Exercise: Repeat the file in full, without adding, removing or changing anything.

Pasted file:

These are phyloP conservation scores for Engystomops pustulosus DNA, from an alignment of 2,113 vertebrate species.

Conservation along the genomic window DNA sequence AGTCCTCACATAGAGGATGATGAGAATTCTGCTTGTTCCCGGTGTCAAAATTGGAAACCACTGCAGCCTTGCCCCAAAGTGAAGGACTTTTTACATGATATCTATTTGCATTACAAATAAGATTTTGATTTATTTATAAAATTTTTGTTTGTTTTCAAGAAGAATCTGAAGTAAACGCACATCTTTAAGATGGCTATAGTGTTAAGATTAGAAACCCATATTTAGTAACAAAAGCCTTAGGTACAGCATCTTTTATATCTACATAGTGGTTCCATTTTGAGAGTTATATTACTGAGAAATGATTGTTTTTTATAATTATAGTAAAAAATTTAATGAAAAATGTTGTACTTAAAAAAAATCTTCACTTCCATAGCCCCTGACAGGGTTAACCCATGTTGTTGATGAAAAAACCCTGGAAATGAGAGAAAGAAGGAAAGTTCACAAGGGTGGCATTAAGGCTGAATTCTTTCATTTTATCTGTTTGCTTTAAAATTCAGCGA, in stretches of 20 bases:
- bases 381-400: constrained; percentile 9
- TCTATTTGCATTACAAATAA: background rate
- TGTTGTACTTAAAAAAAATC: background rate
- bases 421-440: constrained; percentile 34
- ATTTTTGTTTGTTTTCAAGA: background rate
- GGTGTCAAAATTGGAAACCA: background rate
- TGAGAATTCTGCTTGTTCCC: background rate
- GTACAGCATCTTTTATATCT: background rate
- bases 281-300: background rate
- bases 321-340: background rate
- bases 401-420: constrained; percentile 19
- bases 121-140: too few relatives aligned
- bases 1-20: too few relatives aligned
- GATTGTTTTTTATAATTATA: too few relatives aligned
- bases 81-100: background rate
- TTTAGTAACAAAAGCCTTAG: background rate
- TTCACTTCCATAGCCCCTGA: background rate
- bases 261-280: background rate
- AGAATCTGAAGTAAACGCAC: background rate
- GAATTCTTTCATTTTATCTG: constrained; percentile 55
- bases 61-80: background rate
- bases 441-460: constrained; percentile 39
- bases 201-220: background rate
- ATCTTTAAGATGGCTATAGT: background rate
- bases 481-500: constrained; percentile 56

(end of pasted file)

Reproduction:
These are phyloP conservation scores for Engystomops pustulosus DNA, from an alignment of 2,113 vertebrate species.

Conservation along the genomic window DNA sequence AGTCCTCACATAGAGGATGATGAGAATTCTGCTTGTTCCCGGTGTCAAAATTGGAAACCACTGCAGCCTTGCCCCAAAGTGAAGGACTTTTTACATGATATCTATTTGCATTACAAATAAGATTTTGATTTATTTATAAAATTTTTGTTTGTTTTCAAGAAGAATCTGAAGTAAACGCACATCTTTAAGATGGCTATAGTGTTAAGATTAGAAACCCATATTTAGTAACAAAAGCCTTAGGTACAGCATCTTTTATATCTACATAGTGGTTCCATTTTGAGAGTTATATTACTGAGAAATGATTGTTTTTTATAATTATAGTAAAAAATTTAATGAAAAATGTTGTACTTAAAAAAAATCTTCACTTCCATAGCCCCTGACAGGGTTAACCCATGTTGTTGATGAAAAAACCCTGGAAATGAGAGAAAGAAGGAAAGTTCACAAGGGTGGCATTAAGGCTGAATTCTTTCATTTTATCTGTTTGCTTTAAAATTCAGCGA, in stretches of 20 bases:
- bases 381-400: constrained; percentile 9
- TCTATTTGCATTACAAATAA: background rate
- TGTTGTACTTAAAAAAAATC: background rate
- bases 421-440: constrained; percentile 34
- ATTTTTGTTTGTTTTCAAGA: background rate
- GGTGTCAAAATTGGAAACCA: background rate
- TGAGAATTCTGCTTGTTCCC: background rate
- GTACAGCATCTTTTATATCT: background rate
- bases 281-300: background rate
- bases 321-340: background rate
- bases 401-420: constrained; percentile 19
- bases 121-140: too few relatives aligned
- bases 1-20: too few relatives aligned
- GATTGTTTTTTATAATTATA: too few relatives aligned
- bases 81-100: background rate
- TTTAGTAACAAAAGCCTTAG: background rate
- TTCACTTCCATAGCCCCTGA: background rate
- bases 261-280: background rate
- AGAATCTGAAGTAAACGCAC: background rate
- GAATTCTTTCATTTTATCTG: constrained; percentile 55
- bases 61-80: background rate
- bases 441-460: constrained; percentile 39
- bases 201-220: background rate
- ATCTTTAAGATGGCTATAGT: background rate
- bases 481-500: constrained; percentile 56